Illinois’ multi-billion dollar tax hike, which includes a 46% increase in the state’s corporate income tax, will fall heavily on Illinois businesses. In fact, according to the Tax Foundation and the Illinois Policy Institute, the corporate income tax rate, when combined with the federal corporate income tax and property replacement tax, gives Illinois the dubious honor of having the highest corporate income tax in the industrialized world. No wonder then that employees of Illinois-based heavy manufacturer Caterpillar sent 1,200 e-mails in opposition to the tax hike to just one state lawmaker.
Now that Illinois’ lawmakers have decided to increase the cost of doing business there, officials in other states like neighboring Wisconsin are trying to lure business away by emphasizing lower taxes relative to Illinois. Walker has proposed a complete elimination of the corporate income tax for two years for firms that move to Wisconsin. He is also pushing a series of proposals to reduce state spending and limiting tax increases.
Of course, Wisconsin’s Walker will not be the only state governor looking to take advantage of Illinois’ recent actions. Indiana’s governor Mitch Daniels, who has made a name for himself by pairing back spending, reforming health care, and signing budgets without tax increases, has talked about tax reform and has extended an invitation for Illinois businesses to relocate to the Hoosier state. Michigan’s Rick Snyder is already working on a proposal to reform his state’s dreaded business tax surcharge, which many observers say has stifled job growth in the state. Even Chris Christie in far away New Jersey has been promoted his state as a haven for businesses who want to flee the tax and spend culture in Illinois.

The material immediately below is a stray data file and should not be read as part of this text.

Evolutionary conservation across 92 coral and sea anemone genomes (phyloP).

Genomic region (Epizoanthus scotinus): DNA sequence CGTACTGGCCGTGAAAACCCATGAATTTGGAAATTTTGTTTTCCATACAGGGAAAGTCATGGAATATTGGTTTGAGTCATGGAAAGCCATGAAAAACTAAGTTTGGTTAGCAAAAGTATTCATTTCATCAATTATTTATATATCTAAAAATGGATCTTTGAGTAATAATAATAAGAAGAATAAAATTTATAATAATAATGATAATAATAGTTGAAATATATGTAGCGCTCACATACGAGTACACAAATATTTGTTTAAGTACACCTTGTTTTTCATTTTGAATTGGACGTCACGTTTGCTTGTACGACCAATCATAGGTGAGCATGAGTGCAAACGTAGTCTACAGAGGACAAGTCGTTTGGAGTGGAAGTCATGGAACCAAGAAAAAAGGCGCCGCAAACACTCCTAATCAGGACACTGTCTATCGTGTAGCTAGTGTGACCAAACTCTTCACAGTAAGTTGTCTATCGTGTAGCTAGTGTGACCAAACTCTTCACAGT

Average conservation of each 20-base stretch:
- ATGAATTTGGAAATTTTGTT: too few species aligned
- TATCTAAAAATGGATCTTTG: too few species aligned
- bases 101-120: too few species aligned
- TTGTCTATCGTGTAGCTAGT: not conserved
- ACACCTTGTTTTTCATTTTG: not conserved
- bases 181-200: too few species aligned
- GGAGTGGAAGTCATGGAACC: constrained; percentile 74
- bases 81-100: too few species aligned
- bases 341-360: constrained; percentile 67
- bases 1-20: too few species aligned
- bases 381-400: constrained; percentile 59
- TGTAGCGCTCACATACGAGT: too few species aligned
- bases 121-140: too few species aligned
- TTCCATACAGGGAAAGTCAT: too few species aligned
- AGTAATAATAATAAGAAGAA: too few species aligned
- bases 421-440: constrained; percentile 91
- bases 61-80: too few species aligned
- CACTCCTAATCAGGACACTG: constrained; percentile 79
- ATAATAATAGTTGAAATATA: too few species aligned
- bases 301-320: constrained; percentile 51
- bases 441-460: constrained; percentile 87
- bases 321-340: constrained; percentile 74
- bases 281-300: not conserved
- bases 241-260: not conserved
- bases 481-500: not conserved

Of course, as businesses flee Illinois it will only mean less revenue for the state as the taxpayers Quinn, Madigan, and Cullerton are counting on to finance their overspending take their money elsewhere.
One of the great things about our federal system is that is allows states to experiment and compete, which yields the best ideas and policies. When a state does something right, it is copied widely. But when a state does something wrong, states avoid it or poach from its mistakes. Given the reaction so far, Illinois has clearly done something wrong with increasing taxes and other states will take full advantage of it.
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Happy Payroll Tax Holiday!
Many of you may have noticed a slight bump in your paychecks this month. No, it’s not an accident! The payroll tax cut, signed into law under last year’s tax cut compromise, just went into effect for more than 159 million American families. As you may recall, December’s tax package included a 2% cut in the employee portion of the payroll tax.
According to The Hill, “Under the payroll tax holiday, the average worker will see an annual paycheck increase of about $700, and the average family will see an increase of more than $1,000.” Furthermore, “Economists estimate the U.S. is likely to see economic growth of 3 percent to 4 percent in 2011.”